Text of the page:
Martin O'Malley speaks at the Democratic National Convention

Former Maryland Gov. Martin O'Malley delivers remarks at the Democratic National Convention on July 27, 2016.

(Photo: Jessica Kourkounis/Getty Images)

Advocates Applaud Nomination of Martin O'Malley to Lead Social Security Administration

"At a time when Social Security is under attack from Republicans in Congress, O'Malley is the fighter that the American people need at SSA's helm."

President Joe Biden on Wednesday nominated former Maryland Gov. Martin O'Malley to head the Social Security Administration, a move that advocates applauded given his record of supporting Social Security expansion and opposing calls to raise the retirement age.

"At a time when Social Security is under attack from Republicans in Congress, O'Malley is the fighter that the American people need at SSA's helm," said Nancy Altman, the president of Social Security Works. "SSA has not had a Senate-confirmed commissioner nominated by a Democratic president since 2001. During that time, congressional Republicans have starved SSA of resources, resulting in backlogs and long waits. With staffing the lowest it has been in a quarter of a century, SSA's hardworking and dedicated public servants are overworked and underpaid."

If confirmed by the narrowly Democratic Senate, O'Malley would replace Acting SSA Commissioner Kilolo Kijakazi, who took over the agency after Biden fired former President Donald Trump's commissioner, Andrew Saul, in 2021.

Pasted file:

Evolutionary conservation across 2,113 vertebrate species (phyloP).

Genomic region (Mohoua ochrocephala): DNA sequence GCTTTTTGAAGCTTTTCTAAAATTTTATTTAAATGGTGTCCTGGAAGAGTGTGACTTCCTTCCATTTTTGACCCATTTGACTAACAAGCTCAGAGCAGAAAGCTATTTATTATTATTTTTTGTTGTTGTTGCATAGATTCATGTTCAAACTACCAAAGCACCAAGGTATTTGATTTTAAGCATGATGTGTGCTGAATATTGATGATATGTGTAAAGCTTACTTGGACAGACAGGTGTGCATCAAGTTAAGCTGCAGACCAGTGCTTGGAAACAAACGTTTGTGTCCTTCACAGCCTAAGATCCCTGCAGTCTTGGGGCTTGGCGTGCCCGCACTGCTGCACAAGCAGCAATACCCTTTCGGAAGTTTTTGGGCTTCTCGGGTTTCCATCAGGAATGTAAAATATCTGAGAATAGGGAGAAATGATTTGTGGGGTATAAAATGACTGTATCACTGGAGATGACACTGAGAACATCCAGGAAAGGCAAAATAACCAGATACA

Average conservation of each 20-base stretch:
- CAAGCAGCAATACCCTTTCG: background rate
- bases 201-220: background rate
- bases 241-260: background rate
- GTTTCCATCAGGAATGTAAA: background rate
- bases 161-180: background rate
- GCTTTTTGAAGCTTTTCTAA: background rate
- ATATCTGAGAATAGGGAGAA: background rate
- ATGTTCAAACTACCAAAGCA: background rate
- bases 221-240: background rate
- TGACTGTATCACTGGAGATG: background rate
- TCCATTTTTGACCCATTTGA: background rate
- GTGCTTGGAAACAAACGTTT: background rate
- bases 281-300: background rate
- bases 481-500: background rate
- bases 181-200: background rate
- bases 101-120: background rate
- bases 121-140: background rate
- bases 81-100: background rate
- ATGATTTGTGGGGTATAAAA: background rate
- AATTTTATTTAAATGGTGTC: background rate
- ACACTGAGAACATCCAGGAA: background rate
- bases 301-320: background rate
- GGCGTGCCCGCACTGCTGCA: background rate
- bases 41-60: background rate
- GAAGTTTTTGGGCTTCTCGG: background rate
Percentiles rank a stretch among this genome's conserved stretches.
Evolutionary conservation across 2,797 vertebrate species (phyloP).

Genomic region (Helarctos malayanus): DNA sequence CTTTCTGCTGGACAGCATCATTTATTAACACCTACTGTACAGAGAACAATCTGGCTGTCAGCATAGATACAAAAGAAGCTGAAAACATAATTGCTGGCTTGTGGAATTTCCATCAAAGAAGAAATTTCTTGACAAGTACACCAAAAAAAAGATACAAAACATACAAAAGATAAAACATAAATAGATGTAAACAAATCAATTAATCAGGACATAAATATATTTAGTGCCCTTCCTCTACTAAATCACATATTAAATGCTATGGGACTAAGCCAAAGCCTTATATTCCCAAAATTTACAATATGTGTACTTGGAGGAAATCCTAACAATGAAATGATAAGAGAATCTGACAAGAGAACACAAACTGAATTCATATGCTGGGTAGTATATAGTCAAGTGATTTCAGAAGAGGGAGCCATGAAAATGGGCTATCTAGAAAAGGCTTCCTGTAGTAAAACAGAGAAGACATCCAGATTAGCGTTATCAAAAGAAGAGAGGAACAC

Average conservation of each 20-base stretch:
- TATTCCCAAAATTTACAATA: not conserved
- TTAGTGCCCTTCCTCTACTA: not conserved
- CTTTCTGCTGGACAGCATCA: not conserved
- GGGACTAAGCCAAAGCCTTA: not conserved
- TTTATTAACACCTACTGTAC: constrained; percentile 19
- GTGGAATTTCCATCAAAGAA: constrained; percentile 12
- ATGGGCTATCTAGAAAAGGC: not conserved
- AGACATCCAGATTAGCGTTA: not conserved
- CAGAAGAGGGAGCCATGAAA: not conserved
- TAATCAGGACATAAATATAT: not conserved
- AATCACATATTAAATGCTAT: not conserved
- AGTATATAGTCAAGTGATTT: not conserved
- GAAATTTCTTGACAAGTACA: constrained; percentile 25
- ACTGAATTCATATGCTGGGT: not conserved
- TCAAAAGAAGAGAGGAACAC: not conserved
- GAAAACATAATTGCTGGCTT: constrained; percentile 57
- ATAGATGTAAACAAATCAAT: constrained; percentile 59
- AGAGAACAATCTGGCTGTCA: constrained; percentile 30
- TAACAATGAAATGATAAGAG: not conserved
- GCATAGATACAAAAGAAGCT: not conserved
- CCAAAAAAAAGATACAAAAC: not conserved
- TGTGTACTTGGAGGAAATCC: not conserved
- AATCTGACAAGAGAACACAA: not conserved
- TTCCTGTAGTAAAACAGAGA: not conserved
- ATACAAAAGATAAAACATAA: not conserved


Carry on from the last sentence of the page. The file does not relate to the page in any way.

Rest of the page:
During his 2016 presidential campaign, O'Malley released a proposal that called for expanding Social Security benefits by requiring Americans who earn over $250,000 a year to contribute more to the program. Currently, the Social Security payroll tax only applies to the first $160,200 of earnings.

"We are confident that O'Malley, working closely with President Biden, will fight not only for expanded benefits and against cuts, but also for opening new field offices and against closing existing ones," Altman said. "Social Security Works looks forward to fighting for O’Malley's rapid confirmation and then working with him to protect and expand our Social Security system."

Richard Fiesta, executive director of the Alliance for Retired Americans, also celebrated O'Malley's nomination, saying in a statement that "SSA needs a strong commissioner now more than ever."

"With 10,000 Americans turning 65 each day, the workload increases every day and the budget has been woefully inadequate to meet the needs of seniors, people with disabilities, and all American families," said Fiesta. "There is no time to waste. We urge the Senate to confirm Gov. O'Malley without delay."

O'Malley's nomination comes as SSA is facing a staffing crisis that has left employees feeling demoralized and exhausted, resulting in high turnover and longer wait times for people applying to receive benefits—problems that would likely get worse if the House GOP's proposed cuts to SSA's budget become law.

Julie Tippens, legislative director of the American Federation of Government Employees, warned last week that House Republicans' proposed $183 million in cuts to SSA's budget for the coming fiscal year would "devastate" the agency.

"More than 10,000 Americans die, and another 5,000 Americans are forced to declare bankruptcy, every year while waiting for their disability hearing," Tippens said. "More cuts to SSA will result in a rapid increase of wait times, force SSA offices to close in many communities, and reduce service hours to the public."

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